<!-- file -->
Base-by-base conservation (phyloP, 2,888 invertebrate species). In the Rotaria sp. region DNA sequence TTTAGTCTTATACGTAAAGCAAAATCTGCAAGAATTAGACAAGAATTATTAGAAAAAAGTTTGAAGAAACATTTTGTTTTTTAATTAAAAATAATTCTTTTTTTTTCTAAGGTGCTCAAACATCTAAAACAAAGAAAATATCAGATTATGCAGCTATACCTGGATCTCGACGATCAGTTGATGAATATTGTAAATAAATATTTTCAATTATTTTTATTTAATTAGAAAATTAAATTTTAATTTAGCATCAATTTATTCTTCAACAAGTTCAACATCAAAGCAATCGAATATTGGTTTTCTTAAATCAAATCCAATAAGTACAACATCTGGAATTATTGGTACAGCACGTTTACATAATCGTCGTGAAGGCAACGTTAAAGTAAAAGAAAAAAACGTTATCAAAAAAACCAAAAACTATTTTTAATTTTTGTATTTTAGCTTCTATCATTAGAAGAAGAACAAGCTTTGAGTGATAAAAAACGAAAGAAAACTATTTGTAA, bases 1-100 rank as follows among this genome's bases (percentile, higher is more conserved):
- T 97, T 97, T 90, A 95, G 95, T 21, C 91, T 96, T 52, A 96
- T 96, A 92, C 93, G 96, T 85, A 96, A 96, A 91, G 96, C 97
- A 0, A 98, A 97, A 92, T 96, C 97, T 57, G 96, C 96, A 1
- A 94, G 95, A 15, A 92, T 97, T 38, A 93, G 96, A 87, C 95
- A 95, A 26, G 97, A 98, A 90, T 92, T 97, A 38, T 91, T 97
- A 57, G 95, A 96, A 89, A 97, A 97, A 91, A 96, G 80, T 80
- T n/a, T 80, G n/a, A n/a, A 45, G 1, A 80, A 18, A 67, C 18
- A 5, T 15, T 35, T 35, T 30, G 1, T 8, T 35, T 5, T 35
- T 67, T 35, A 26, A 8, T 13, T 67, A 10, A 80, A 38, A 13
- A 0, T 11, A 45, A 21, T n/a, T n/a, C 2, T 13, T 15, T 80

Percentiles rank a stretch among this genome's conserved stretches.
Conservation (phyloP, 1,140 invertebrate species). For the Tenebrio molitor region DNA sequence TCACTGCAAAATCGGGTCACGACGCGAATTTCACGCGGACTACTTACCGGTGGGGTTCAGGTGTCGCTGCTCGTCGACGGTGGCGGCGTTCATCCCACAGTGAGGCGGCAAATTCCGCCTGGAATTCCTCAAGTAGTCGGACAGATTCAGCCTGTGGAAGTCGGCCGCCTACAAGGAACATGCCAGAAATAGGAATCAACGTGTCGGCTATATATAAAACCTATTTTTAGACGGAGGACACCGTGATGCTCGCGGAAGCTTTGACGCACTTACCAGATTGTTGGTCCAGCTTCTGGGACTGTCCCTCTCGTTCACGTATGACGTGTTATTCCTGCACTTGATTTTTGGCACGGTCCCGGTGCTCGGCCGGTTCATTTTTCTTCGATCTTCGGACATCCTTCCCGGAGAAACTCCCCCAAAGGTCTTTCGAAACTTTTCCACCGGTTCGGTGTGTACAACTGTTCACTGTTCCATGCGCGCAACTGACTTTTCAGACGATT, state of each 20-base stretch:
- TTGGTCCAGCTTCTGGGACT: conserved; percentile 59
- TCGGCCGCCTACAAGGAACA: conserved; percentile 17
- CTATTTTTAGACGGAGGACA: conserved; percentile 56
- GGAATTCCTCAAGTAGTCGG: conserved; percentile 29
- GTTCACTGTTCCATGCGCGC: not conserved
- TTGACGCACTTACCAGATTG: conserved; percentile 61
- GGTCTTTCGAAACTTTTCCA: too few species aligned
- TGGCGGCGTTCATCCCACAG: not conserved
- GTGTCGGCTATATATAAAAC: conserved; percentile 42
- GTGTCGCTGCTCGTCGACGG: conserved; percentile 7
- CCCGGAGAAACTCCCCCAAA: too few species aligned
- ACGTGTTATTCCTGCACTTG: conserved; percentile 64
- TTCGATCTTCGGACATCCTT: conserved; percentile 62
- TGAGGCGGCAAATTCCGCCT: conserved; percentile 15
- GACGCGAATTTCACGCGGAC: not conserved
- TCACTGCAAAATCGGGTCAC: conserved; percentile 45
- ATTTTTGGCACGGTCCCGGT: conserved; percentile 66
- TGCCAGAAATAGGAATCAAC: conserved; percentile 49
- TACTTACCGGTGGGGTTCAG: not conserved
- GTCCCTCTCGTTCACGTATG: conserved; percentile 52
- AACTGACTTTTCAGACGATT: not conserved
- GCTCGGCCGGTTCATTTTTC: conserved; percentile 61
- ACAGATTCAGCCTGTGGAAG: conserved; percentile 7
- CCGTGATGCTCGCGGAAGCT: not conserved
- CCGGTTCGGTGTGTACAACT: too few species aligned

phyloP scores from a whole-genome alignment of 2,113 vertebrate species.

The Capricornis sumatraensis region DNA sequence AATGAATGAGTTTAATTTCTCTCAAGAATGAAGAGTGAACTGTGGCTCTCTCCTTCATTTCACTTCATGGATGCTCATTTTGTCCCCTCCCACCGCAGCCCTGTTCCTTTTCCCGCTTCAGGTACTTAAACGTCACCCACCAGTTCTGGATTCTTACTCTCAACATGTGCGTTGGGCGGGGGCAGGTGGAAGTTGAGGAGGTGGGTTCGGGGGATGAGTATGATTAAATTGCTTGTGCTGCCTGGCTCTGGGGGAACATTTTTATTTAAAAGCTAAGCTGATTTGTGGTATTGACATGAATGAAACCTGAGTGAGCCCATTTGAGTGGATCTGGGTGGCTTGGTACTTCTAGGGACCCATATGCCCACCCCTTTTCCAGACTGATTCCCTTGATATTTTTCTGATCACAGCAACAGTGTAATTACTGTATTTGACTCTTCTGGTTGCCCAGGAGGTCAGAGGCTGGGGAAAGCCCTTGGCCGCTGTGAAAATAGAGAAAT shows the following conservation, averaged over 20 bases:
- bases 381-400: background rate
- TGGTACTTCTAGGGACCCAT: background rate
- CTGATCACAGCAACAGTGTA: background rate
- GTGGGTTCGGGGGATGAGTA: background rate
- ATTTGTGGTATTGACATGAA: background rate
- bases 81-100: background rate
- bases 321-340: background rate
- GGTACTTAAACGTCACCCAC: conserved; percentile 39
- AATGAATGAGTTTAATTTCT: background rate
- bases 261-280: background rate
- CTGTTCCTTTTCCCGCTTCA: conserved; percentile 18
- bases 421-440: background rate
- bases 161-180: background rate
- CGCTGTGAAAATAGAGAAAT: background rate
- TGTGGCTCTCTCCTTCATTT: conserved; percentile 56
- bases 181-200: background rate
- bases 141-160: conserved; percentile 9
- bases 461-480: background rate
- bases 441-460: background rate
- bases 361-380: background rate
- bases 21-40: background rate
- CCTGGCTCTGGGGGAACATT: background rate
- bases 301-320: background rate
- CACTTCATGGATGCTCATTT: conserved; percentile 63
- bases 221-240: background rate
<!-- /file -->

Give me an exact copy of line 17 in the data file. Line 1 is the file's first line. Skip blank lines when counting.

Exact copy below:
- GGAATTCCTCAAGTAGTCGG: conserved; percentile 29